The 63,600 pound missile was approximately the largest vehicle of this family which can be physically mounted to the B-58 aircraft. Modifications to the airplane were the same as required for the 51,300 pound missile, with the exception of the aft attachment of the missile pylon to the plane. For the heavier missile, it was necessary that this aft attachment be capable of reacting not only to higher vertical and side loads but also a portion of the moment due to lateral inertia loads on the missile. Also, wing spars fore and aft of the attach points must be strengthened in the local area and designed to accomodate new pylon attach fittings. The cost of these mods would be about $180,000 and would require about 3 months, therefore, the changes are minimal. Overall wing and fuselage strength is adequate for the 64,000 pound missile without change to a factor of 1.5.
The 68,000 pound missile was too long for the installation on the basic B-58 airplane; however, versions of the B-58 with increased fuselage length and increased distance between the nose and main gear had been extensively studied. These models had a 60 inch forward fuselage extension, and certain versions had modified tail cones, larger fins, etc. Considerable wind tunnel testing and detail design work was performed on these airplanes, particularly the "B" model. Therefore, a selection of basic airframe mods studied in the past was made to create an airplane compatible with the 68,000 pound missile. Although the 22 inch fuselage extension would be physically adequate to accomodate the missile, it is more desirable to utilize the design work previously accomplished for the 60 inch extension. This extension would be made by disconnecting the fuselage nose at an existing bulkhead and splicing in a new 60 inch section.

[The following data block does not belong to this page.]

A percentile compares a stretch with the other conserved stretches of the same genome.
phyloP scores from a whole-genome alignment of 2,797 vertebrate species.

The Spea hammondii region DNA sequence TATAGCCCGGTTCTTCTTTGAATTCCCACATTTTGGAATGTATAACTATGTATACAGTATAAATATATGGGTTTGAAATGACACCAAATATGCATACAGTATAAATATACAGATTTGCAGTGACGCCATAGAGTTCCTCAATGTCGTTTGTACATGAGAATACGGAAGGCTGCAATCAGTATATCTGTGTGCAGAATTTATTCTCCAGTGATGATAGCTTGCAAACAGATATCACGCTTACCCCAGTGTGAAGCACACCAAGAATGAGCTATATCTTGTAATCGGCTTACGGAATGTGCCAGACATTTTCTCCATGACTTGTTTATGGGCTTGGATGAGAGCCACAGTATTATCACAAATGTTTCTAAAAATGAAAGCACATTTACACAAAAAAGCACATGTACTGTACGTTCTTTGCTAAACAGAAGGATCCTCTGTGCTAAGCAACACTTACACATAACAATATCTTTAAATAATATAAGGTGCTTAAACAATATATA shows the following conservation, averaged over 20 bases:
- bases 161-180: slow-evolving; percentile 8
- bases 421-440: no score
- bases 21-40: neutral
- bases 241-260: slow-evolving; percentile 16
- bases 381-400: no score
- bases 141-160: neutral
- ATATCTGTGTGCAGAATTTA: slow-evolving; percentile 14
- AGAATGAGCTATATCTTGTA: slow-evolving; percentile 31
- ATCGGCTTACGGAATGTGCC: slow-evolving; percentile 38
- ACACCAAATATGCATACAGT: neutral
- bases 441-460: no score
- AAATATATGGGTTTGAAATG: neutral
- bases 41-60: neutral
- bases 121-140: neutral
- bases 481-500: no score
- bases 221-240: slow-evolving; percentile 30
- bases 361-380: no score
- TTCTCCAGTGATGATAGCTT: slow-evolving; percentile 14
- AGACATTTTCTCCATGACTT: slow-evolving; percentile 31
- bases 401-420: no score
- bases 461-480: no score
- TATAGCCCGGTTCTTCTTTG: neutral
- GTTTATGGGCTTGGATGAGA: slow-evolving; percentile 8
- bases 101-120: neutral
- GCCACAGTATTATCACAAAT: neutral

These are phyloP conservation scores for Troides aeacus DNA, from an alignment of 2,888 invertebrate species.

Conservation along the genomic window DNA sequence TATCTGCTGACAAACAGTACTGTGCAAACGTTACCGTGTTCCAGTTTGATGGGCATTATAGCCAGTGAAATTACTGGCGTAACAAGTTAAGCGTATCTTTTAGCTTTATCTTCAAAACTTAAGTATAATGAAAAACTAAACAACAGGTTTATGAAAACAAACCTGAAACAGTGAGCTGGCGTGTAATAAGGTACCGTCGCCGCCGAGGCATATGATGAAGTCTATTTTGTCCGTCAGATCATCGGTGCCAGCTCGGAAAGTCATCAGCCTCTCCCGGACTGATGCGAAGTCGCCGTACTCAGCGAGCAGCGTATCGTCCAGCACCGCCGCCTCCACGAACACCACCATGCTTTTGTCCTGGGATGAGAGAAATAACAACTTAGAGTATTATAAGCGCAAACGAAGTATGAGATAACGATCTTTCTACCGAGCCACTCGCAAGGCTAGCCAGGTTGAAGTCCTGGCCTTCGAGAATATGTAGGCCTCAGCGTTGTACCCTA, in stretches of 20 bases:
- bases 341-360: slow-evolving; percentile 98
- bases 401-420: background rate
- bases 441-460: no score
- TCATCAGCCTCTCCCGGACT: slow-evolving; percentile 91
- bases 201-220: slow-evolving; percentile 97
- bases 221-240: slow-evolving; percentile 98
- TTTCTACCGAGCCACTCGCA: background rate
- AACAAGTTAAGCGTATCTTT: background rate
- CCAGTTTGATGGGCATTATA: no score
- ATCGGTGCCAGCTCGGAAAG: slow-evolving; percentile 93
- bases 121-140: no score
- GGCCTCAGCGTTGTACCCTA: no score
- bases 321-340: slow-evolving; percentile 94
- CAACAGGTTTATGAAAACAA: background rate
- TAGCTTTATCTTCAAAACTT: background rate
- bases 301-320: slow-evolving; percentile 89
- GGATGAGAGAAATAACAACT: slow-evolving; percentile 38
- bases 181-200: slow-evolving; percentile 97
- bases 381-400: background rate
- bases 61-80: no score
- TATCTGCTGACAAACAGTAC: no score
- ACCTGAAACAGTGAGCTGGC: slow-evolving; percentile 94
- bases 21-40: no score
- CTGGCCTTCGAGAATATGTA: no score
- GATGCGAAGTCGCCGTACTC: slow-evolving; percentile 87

Aft of the new sections the fuel tank area would be reworked to properly fair the upper contour. The volume in the extension would be used for additional fuel. To maintain proper airplane balance the present tail cone containing the gun and fire control system would be replaced with a new tail cone containing fuel. Refairing and structural mods to the area forward of the tail cone would not be necessary. An increase in vertical fin area may be required for directional stability because of the fwd fuselage extension. This would be accomplished by increasing the area of the leading edge and tip of the fin without modifying the basic structure. Such a tail has been designed and fabricated in the past in connection with the basic B-58 program. The third crewman, his escape pod and ECM equipment will be removed to improve balance. The cost of these mods would be approx. $1.5 million. About 2/3 of this cost is for increasing the fuselage length. These modifications would require about nine months to complete. In view of the small weight increase permitted over the 63,600 pound missile, this modification was not particularly attractive for the present missile family. However, it should be noted that with these mods, about 40 inches of increased length can be carried above the largest missile in this family.
Hanging a 70,000 pound store on the existing B-58A modifications were the change to the fitting at station 847 to accept vertical and rolling loads. The effect on the various components is quite apparent. The wing showed factors of safety below 1.5; however, this should not be too alarming since by simply reducing the manuever load factor from 2.0 to 1.8, a safety factor of 1.5 can be achieved. It should also be noted that this maneuver reduction only occurs at the extreme gross weight after refueling. This is a common practice in many operational aircraft. In the case of the fuselage, fairly extensive reinforcements are necessary to obtain a safety factor of 1.5. Between stations 470 and 850 it will be necessary to incrase the thickness of the fuselage skin to withstand the increased shears and moments. Although the area covered by this reinforcement appeared large, it was not a difficult job and would not require new tooling.